Receive apologies well. Don’t minimize or dismiss them by saying “it’s ok”; say “thank you” or that you appreciate them, and honor the other person’s apology and vulnerability by taking them seriously.

Don’t be sarcastic/snarky

Sarcasm is a power tool; it’s quick, cutting, and dangerous, and to be used under controlled conditions. We’re both people who can be quite sarcastic or snarky when talking with friends. But that’s a very high-trust context. Once you’re in an argument, you need to take extra care to check that you’re communicating what you intend. Someone who’s already upset with you is likely to take your offhand sarcastic or snarky remark as contemptuous, and as John Gottman will tell you, contempt is the death knell for a working relationship. So don’t make digs just to score points. Say what you mean.

Manny and Parvati struggle with this early on. Parvati’s “I’m sorry, I think you missed the memo on this” and Manny’s “AND it’s not on the roadmap” indicate that they’re letting a desire to humiliate each other overcome their interest in resolving the conflict. After they’ve earned some trust with each other and let their guards down, they can be serious – as when Manny honestly assesses that Platform’s work isn’t inherently more glamorous than Mobile’s – and they can use humor more gently, as when Parvati ribs Manny about loving JIRA (“you are an extraterrestrial”)3.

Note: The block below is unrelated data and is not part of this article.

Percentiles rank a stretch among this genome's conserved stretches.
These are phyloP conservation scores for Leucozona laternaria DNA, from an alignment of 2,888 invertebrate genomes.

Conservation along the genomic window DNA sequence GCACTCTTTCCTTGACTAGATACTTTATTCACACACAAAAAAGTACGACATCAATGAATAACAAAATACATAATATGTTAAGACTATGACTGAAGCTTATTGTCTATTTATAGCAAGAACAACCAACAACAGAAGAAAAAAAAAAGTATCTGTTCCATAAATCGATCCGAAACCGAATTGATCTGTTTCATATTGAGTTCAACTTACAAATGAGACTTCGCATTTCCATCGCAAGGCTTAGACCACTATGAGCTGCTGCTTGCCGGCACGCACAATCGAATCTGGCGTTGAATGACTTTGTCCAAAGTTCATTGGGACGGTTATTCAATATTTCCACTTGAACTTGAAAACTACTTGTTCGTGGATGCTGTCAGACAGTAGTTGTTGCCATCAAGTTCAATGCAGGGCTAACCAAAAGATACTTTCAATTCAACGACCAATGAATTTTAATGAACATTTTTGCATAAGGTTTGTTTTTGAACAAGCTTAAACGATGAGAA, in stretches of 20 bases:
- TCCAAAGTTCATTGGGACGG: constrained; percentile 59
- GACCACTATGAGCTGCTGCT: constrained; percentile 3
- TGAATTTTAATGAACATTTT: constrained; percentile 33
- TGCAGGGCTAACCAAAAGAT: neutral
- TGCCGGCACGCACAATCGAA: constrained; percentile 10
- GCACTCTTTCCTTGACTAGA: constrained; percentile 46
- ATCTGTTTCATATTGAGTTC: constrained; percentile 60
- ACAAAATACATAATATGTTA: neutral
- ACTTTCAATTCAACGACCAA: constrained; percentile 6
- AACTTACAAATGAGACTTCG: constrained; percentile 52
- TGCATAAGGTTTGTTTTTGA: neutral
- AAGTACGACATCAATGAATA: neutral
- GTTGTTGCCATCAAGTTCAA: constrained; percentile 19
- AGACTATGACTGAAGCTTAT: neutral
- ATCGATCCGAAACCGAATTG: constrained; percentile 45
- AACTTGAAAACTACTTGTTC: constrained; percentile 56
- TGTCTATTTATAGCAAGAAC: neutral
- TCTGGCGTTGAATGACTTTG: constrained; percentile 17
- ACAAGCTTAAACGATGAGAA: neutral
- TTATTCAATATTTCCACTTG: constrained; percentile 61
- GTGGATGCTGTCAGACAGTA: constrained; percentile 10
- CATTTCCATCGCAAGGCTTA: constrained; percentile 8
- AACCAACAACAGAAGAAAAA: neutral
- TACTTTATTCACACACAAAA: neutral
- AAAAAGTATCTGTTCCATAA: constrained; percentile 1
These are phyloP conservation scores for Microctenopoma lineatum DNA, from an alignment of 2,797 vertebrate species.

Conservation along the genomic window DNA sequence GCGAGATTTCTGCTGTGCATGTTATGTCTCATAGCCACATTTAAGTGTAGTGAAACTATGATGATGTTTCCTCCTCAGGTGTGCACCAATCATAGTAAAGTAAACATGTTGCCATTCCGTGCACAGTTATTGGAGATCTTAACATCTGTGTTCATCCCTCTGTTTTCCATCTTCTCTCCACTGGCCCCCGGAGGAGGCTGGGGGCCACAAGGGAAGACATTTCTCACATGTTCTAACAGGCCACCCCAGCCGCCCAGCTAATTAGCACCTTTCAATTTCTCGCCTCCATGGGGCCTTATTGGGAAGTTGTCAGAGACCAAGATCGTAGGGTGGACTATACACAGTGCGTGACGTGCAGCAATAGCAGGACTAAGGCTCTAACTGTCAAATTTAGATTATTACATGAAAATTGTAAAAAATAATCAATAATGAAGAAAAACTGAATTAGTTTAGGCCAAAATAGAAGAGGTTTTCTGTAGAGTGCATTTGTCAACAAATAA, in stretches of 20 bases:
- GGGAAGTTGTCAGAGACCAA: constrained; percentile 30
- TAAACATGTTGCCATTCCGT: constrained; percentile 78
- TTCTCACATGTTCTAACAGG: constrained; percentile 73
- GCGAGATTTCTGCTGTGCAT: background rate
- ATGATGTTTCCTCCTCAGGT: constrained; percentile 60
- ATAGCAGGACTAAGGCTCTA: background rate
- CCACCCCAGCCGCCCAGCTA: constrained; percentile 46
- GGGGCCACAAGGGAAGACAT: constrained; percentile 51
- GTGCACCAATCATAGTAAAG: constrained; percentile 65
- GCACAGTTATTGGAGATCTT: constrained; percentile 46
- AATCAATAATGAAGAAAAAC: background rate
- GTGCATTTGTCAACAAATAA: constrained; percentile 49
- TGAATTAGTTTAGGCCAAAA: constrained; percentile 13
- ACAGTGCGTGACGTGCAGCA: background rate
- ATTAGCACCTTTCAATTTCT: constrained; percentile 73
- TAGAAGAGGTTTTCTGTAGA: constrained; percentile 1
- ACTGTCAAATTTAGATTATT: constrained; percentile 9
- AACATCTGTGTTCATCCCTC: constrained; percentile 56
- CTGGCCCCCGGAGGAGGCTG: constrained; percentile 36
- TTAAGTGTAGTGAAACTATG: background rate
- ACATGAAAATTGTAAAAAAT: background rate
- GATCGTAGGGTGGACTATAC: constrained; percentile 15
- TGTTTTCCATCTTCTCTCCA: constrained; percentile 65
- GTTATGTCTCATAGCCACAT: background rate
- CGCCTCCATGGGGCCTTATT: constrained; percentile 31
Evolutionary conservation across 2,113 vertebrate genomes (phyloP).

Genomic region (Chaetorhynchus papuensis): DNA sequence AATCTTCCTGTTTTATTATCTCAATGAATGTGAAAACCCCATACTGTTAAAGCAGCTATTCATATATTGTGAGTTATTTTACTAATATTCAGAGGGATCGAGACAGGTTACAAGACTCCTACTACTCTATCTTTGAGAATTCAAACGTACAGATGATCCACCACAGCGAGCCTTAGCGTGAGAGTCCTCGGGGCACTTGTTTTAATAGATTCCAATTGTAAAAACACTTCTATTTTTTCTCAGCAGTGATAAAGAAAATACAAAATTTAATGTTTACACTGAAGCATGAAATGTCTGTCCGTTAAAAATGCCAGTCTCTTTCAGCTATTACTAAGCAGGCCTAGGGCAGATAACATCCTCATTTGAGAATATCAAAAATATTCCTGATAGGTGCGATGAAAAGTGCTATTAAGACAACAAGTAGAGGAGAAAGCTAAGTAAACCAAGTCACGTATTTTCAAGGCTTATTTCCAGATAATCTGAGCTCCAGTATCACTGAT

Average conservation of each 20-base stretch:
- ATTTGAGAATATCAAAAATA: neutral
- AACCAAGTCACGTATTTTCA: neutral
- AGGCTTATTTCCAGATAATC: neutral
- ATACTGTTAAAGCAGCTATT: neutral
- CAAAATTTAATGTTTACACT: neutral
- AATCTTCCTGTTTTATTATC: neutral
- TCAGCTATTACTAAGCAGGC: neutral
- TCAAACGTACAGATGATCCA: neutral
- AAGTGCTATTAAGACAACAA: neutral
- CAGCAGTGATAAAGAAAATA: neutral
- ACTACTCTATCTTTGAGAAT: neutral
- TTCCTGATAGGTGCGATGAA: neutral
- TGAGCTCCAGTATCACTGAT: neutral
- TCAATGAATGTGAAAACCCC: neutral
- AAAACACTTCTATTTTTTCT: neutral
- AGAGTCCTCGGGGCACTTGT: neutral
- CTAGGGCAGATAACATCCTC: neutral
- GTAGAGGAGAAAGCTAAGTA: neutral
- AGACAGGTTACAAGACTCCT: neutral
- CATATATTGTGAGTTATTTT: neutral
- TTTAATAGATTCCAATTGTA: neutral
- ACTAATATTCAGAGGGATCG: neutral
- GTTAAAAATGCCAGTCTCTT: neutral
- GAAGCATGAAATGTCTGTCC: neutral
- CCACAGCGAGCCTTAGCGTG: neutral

Focus on the problem

It’s easy to let arguments drift in unrelated or overly-personal directions. But if you’re trying to work through a disagreement, keep it focused on the core issue. Two things to avoid: derailing and attacking.